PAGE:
For the last two seasons, the Gainesville boys basketball team progressed no further than the second round of the state playoffs.
Not only did the Red Elephants advance past that point Thursday night, they seem headed for a much deeper run.
No. 1 seed Gainesville crushed second-seeded Effingham County 70-44 in Gainesville to reach to the quarterfinals for the first time since 2013. The No. 2 Red Elephants (28-1) made it to the state championship game that season, and it’s clear they intend on returning to that stage.
“It feels great to finally get over that hump,” Red Elephants junior forward Bailey Minor said. “But we’ve still got a lot of work to do this season.”
Gainesville will host No. 3 seed Langston Hughes in the quarterfinals next Tuesday or Wednesday at a time to be determined. The Panthers erased a seven-point deficit heading into the final quarter to upset No. 1 seed Lee County 59-56 on Thursday night.
The Red Elephants beat Langston Hughes 74-57 at a neutral site to open the season Nov. 19.
It was a vintage performance by Gainesville, which used its length to force 25 turnovers and keep the Rebels (19-11) out of the paint. Effingham County coach Jake Darling lamented those giveaways and pointed to his team’s struggles against a Red Elephants’ roster that features five players 6-foot-6 or taller.
“We gave them 25 extra possessions,” he said. “Against a team as talented as them, you’re not going to have any hope of winning if you turn it over 25 times. It’s hard to compete with (the height disadvantage), but I think our guys battled well. We never gave up.”
The Rebels were in a position where they could have called it quits before halftime.
After going down 4-0 in the opening minutes, Gainesville scored 21 unanswered points over a nearly eight-minute stretch. Sophomore guard Brent Kelly (seven points) snagged a pair of steals during the run, converting one into an easy layup and turning the other into an assist.
“They just couldn’t handle our defensive pressure,” said Minor, who finished with 11 points and two blocks. “That’s what we base everything on. Our defense led to our offense.”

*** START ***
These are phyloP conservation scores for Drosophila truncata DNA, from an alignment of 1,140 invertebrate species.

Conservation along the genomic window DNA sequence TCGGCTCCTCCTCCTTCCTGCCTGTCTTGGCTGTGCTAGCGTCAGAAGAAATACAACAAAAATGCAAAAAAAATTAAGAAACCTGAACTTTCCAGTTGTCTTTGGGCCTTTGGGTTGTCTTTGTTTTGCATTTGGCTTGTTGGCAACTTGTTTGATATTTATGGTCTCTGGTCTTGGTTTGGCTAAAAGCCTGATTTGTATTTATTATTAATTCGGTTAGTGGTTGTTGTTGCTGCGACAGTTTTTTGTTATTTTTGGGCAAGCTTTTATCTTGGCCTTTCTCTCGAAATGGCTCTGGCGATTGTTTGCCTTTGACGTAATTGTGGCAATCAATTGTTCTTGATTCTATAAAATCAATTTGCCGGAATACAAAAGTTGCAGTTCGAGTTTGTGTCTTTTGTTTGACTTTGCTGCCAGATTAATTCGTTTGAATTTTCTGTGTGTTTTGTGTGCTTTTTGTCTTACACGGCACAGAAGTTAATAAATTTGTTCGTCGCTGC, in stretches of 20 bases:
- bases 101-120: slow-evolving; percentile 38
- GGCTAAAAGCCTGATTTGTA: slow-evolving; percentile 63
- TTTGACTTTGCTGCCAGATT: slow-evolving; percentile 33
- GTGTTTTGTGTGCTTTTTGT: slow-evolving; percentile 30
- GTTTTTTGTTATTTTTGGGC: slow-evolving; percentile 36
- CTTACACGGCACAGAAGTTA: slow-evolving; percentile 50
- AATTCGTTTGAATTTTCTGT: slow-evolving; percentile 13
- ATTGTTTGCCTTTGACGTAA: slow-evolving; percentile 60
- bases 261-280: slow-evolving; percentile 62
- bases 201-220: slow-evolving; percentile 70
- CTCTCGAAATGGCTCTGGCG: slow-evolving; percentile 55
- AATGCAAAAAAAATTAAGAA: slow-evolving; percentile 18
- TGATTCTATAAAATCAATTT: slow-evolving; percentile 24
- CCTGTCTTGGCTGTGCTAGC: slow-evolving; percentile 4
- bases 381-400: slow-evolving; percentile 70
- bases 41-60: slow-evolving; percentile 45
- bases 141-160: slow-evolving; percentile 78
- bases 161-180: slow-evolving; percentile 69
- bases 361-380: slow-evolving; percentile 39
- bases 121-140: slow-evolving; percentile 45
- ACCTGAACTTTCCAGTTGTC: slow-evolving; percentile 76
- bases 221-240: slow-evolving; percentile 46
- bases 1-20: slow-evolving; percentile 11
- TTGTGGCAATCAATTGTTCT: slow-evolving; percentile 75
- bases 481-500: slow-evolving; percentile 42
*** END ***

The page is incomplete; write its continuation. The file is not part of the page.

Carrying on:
Effingham County senior guard Jaden Rodriguez, who had a game-high 13 points, hit a stepback 3-pointer to end his team’s drought. But the chippy first half reached a boiling point less than a minute later when officials sent both teams to their respective benches after junior forward Jarred Rosser took a hard foul away from the ball.
“It was to let everybody chill out for a minute,” Red Elephants coach Benjie Wood said. “Relax and let’s play basketball. Everybody was hyped up tonight. I thought the referees did a good job of taking control of the game and making sure we settled down.”
Gainesville entered halftime with a 38-18 lead after preventing the Rebels from scoring a 2-point basket in the entire first half.
But Effingham County immediately reversed that trend, connecting on three straight shots in the paint as the Red Elephants committed four turnovers on their first five third-quarter possessions.
“We talked about not giving up and not submitting to them,” Darling said. “We talked about attacking the basket. … We made that adjustment, and it worked out for us for a few plays. I thought we attacked the basket well throughout the second half.”
The Rebels still barely made a dent in the deficit. Gainesville responded with a 13-0 run punctuated by a putback dunk from Rosser (nine points) to go ahead 53-24, the team’s largest lead of the night.
The Red Elephants relied on their distinct size advantage to cruise the rest of the way. They won the rebounding battle 34-22 and allowed just six buckets from inside the arc.
Junior forward Jarrel Rosser, Jarred’s twin brother, led Gainesville with 12 points, while senior guard Michael White provided 10. Despite the low individual scoring totals, the Red Elephants had eight players record four or more points and dished out 14 assists (50 percent of their makes).
“They are truly a team,” Wood said. “We have a lot of good players, but they’re unselfish enough to sacrifice for the betterment of the team.”
Now Gainesville is moving on to the quarterfinals, a stage it nearly reached in each of the last two seasons. A one-point loss at Jones County in 2015 and a somewhat-controversial 87-84 defeat at McIntosh the following year ended those campaigns but propelled the Red Elephants to new heights this season.
“That definitely motivated us,” senior center Ross Tipton said. “We worked extra hard in the offseason. Coach made us hit extra shots because if we would have made a couple more shots, we would have won those games.”
After beating Creekview by 40 points in the first round and handling Effingham County on Thursday night, it looks like all those extra reps are paying off.